I was recently asked for an up-to-date résumé (note to my employer: I wasn’t job searching) and realized I hadn’t updated it since I got my current job four years ago. I had been working hard the last four years but hadn’t been keeping track of all of the interesting things I was doing. While I was able to scramble and put something together quickly, I didn’t have the time or raw material to allow me to portray my accomplishments in the best way. I vowed never to be in this spot again and promptly started what I think of as a cross between a work diary and a journal, but because I rather like the image of locking the cover of it every night and slipping it in my desk drawer, I just call it my work diary.
I started to keep track of what I accomplished (the diary aspect), and also to reflect a bit on those things (the journal aspect) and realized that this could be a useful tool for GovLoopers in several ways:
- Organization: Allows you to quickly and easily keep your résumé and bio up to date. This is useful for speaking engagements or job interviews, whether as part of an organized search or when your dream job just happens to pop up.
- Introspection: Allows you to periodically assess your performance at your current job. Taking time to write about what you’re working on puts you in a thoughtful mood that makes it easier to analyze what you’re doing well and what you could improve.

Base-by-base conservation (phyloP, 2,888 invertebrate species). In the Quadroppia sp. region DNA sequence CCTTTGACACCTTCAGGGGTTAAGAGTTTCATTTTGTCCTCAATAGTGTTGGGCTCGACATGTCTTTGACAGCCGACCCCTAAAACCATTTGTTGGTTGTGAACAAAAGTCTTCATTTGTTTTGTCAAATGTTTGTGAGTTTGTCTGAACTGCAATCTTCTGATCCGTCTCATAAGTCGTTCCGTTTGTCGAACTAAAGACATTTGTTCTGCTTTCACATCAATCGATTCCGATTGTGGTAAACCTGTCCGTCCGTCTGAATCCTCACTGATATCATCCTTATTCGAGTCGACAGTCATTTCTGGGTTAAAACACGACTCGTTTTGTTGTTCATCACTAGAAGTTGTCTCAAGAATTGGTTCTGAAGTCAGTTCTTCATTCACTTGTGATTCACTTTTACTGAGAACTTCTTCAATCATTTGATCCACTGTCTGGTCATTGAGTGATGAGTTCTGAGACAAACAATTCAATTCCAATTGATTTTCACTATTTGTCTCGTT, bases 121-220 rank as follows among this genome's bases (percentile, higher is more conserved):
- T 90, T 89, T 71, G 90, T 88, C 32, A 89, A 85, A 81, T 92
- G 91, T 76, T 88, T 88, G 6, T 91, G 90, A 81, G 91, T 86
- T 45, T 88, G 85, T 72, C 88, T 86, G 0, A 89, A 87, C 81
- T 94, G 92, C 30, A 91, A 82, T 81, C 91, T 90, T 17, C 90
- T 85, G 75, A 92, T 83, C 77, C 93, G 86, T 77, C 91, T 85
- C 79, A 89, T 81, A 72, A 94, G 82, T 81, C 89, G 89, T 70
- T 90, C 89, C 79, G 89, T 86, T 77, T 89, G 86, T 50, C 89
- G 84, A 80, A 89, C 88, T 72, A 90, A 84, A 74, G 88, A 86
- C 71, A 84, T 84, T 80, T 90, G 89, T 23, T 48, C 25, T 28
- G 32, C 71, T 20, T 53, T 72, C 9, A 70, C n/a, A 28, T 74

- Contemplation: Helps you identify when it is time to move up or move on. A work diary is a great tool to help you see when it is time to make a change and to explore what the next thing might be.
You can do it a lot of different ways.
First, you need to start keeping track of what is going on. If you have a job that involves producing things (briefs, filings, written correspondence, art) you can keep a chron file of all of those releases in chronological order. This also comes in very handy when you’re asked to produce a sample of your work. Our electronic calendars and email archives are increasingly becoming automatic chron files, but the key to making them useful is to make sure they are archived and easily searchable. The problem with using an email inbox or an electronic calendar, though, is information overload. This is why I decided to keep a written record of the most important events – good things that happened, when I had met certain goals, when I was complimented by a supervisor, etc.
In addition to the objective material, I took a more subjective approach and wrote about more thoughtful things – what was going well, what I could improve on, what I like and dislike about my job. I found that sitting down and writing helped me to see things I wasn’t seeing before I started the diary. It also started to help me think about my accomplishments in new and interesting ways so I could keep my résumé up to date!
They key to success in keeping a work diary is to do it ritually – either briefly at the end of the day or week, but the more often the better. Make sure to do it in a convenient way – if you’re a paper person then find a great notebook (I personally like Miquelruis spiral notebooks) or if you’re a tech junkie, find an app for that. Most of all, make sure you review your material regularly and set aside some quiet time every so-often to reflect on it. You’ll be surprised at what you learn about yourself.
Brett Tarnutzer is part of the GovLoop Featured Blogger program, where we feature blog posts by government voices from all across the country (and world!). To see more Featured Blogger posts, click here.